One Year Later, No Resolution on Brebeuf Scandal
The only true path forward, as always, is fidelity to Catholic teaching.
Catholic schools across the nation are striving to keep their doors open, but Brebeuf Jesuit Preparatory School in Indianapolis is not one of them… or is it?
There’s no question whether Brebeuf will open; students are scheduled to start in-person classes on Aug. 13. What’s unresolved is whether the school can be counted among Catholic schools. Brebeuf Jesuit certainly has proven itself unworthy of the label, as Archbishop Charles Thompson rightly declared last summer, because it refuses to dismiss a teacher in a same-sex civil marriage.
On Aug. 4, 2019, Brebeuf’s president, Jesuit Father Bill Verbryke, announced that the school had appealed to the Vatican, challenging Archbishop Thompson’s authority to determine whether the Jesuit-owned school could identity as Catholic. Thompson is accused of meddling in the internal operations of a wayward school.
Now, a year later, the stakes are getting higher. The Supreme Court has ruled that employers may not discriminate based on homosexuality, and so Catholic schools must fight to defend their First Amendment right to uphold moral standards for employees. But what will the Vatican say about those same standards?
The Archdiocese of Indianapolis requires that all teacher contracts designate “ministerial witnesses” who must “convey and be supportive of all teachings of the Catholic Church,” including its teaching on the “dignity of marriage as one man and one woman.” This complies faithfully with canon law, which requires Catholic school teachers to uphold Catholic morality in both teaching and practice.
Because of the policy, Cathedral High School in Indianapolis obediently dismissed its teacher Joshua Payne-Elliot, because he was in a same-sex civil marriage. But his partner, Layton Payne-Elliot, has continued to teach math at Brebeuf Jesuit, and the school refuses to conform to the Archdiocese’s rules. That’s after two years of patient dialogue led by Superintendent of Catholic Schools Gina Fleming.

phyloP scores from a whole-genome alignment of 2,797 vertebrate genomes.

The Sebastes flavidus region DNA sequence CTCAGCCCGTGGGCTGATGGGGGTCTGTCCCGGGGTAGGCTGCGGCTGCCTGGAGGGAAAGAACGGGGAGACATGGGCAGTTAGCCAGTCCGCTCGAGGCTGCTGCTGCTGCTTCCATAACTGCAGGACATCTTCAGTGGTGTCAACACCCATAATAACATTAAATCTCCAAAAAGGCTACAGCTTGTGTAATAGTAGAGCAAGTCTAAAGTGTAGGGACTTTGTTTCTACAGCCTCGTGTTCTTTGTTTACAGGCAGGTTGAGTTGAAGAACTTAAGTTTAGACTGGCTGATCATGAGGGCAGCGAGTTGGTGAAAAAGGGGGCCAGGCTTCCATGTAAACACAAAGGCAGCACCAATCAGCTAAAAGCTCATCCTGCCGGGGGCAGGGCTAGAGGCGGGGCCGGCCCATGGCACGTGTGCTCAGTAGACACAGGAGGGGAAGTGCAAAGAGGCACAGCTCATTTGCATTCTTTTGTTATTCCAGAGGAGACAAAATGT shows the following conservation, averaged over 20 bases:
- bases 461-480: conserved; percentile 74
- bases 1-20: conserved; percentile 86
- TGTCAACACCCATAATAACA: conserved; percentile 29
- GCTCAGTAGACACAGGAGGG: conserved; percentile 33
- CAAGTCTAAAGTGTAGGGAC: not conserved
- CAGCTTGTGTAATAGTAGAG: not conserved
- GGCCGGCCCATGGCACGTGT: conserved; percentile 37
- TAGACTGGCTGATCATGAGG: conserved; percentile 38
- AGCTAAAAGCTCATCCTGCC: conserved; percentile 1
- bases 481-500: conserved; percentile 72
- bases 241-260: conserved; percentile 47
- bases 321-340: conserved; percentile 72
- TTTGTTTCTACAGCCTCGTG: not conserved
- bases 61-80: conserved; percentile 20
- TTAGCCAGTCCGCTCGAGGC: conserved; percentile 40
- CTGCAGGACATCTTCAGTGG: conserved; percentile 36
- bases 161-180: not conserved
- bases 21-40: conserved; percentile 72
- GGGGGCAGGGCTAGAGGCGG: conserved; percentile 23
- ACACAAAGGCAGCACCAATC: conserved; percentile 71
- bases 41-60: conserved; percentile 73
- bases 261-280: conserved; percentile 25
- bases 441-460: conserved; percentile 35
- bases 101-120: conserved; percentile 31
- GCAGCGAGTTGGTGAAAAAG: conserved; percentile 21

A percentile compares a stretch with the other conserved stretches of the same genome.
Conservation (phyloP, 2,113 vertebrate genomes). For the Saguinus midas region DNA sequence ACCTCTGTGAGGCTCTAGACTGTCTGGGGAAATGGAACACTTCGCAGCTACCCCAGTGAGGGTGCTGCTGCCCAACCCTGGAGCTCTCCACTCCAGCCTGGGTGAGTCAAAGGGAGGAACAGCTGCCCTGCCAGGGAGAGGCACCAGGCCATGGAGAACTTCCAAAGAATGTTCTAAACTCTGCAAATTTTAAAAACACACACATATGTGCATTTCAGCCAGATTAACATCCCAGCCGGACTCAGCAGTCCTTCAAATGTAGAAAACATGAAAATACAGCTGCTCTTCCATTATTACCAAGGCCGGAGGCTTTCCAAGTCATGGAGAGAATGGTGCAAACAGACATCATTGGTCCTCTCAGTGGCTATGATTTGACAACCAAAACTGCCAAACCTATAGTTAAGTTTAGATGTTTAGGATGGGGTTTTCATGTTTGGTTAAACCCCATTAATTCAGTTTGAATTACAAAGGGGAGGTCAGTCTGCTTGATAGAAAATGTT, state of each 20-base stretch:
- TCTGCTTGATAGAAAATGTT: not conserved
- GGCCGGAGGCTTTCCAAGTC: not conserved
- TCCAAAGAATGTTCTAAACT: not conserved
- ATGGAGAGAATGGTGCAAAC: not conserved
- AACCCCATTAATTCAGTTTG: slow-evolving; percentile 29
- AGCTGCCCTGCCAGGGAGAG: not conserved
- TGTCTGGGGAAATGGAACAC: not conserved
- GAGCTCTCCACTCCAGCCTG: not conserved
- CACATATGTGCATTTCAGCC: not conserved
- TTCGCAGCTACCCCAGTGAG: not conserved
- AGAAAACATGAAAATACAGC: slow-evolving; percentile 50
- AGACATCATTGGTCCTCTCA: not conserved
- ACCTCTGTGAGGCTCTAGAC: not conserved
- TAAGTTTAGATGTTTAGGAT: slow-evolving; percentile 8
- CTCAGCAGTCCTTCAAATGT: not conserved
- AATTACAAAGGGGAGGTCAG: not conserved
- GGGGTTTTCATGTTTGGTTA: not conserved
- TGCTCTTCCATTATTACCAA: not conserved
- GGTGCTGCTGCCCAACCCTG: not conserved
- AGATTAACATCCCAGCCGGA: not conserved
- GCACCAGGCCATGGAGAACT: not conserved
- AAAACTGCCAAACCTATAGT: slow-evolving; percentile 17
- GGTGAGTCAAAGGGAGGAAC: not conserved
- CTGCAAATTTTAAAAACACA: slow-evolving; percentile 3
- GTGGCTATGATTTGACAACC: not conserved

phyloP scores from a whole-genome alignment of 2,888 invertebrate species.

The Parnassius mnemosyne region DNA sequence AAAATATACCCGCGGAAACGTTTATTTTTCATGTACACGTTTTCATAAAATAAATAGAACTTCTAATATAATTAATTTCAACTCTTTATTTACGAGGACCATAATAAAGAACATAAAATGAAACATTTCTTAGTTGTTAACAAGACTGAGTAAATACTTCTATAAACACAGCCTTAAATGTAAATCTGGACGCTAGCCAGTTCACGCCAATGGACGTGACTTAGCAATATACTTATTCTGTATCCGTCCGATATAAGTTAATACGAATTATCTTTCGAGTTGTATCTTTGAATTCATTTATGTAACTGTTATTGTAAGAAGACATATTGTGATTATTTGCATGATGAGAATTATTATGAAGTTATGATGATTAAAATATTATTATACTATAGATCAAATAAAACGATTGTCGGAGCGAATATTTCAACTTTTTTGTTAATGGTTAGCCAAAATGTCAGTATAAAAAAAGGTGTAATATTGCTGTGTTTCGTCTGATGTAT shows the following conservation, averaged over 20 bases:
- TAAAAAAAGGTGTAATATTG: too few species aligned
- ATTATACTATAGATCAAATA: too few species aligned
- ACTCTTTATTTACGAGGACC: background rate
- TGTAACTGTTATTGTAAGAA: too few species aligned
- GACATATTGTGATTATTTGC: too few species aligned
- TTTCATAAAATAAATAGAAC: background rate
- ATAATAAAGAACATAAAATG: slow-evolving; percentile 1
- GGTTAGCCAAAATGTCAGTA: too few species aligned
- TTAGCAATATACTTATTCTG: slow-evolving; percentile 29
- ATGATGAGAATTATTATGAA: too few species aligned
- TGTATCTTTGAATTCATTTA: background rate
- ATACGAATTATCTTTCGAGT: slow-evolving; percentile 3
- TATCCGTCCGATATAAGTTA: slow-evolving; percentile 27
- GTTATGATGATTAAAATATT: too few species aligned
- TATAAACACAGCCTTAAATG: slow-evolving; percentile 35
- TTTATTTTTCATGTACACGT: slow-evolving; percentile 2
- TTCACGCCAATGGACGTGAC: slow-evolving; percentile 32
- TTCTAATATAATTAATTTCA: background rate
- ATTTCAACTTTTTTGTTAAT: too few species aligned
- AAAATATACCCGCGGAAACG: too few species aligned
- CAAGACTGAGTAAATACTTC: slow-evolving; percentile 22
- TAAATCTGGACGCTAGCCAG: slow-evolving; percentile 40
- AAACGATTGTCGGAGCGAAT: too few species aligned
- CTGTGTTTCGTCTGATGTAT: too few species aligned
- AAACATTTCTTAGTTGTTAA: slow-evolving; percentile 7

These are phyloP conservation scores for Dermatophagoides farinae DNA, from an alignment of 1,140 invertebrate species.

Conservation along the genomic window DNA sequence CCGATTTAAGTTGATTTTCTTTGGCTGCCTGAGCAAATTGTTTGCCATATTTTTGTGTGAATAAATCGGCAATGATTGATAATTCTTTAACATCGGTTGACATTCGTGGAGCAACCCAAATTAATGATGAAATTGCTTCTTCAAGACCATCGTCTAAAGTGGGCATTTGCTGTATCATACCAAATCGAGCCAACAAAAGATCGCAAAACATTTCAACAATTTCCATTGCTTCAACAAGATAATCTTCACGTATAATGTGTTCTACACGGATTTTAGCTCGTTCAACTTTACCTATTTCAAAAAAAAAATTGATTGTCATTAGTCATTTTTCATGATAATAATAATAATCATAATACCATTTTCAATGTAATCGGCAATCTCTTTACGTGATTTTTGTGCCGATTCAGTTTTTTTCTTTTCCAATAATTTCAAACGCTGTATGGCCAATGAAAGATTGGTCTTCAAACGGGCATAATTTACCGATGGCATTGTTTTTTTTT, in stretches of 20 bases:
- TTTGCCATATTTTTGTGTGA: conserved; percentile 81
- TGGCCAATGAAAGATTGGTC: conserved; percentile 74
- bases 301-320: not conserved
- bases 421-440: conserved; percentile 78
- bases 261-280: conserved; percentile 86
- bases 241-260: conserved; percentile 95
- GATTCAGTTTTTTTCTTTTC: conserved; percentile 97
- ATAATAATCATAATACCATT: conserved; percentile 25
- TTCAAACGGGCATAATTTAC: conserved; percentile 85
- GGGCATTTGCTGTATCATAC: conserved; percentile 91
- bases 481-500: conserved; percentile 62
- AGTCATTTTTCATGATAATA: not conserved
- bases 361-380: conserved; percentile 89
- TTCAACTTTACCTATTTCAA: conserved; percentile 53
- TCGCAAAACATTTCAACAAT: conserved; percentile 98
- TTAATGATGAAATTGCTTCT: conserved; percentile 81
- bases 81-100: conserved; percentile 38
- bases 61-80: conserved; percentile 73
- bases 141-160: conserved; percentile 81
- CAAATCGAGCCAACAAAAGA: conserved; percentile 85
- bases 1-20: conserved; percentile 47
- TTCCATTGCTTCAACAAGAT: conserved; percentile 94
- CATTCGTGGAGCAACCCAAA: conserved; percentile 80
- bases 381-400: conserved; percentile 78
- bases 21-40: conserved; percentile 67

“It was through much prayerful discernment over the course of that two years, and really, much conversation on what it truly means to be ministers of the faith and how we would uphold that in our Catholic schools, that led to the schools to make their own decisions as to whether they would wish to retain that Catholic identity,” Fleming said.
The Vatican likewise moves slowly and carefully, and this year it had the added difficulty of COVID. Nevertheless, a delayed ruling on Brebeuf’s appeal poses significant problems for the Church and for Catholic education.
Question of authority
For one thing, Archbishop Thompson’s authority has been challenged, which makes it more difficult for him to watch over his archdiocese, especially Catholic schools.
The details of the Brebeuf situation are more complicated than they look to the average Catholic and the secular media. The appeal concerns the managerial independence of Jesuit schools from the local bishop and whether Archbishop Thompson got too involved in a particular employment situation. But the appeal also casts a larger shadow on the Archbishop’s authority to enforce clear guidelines for Catholic schools, which is essential to his role as shepherd of his archdiocese.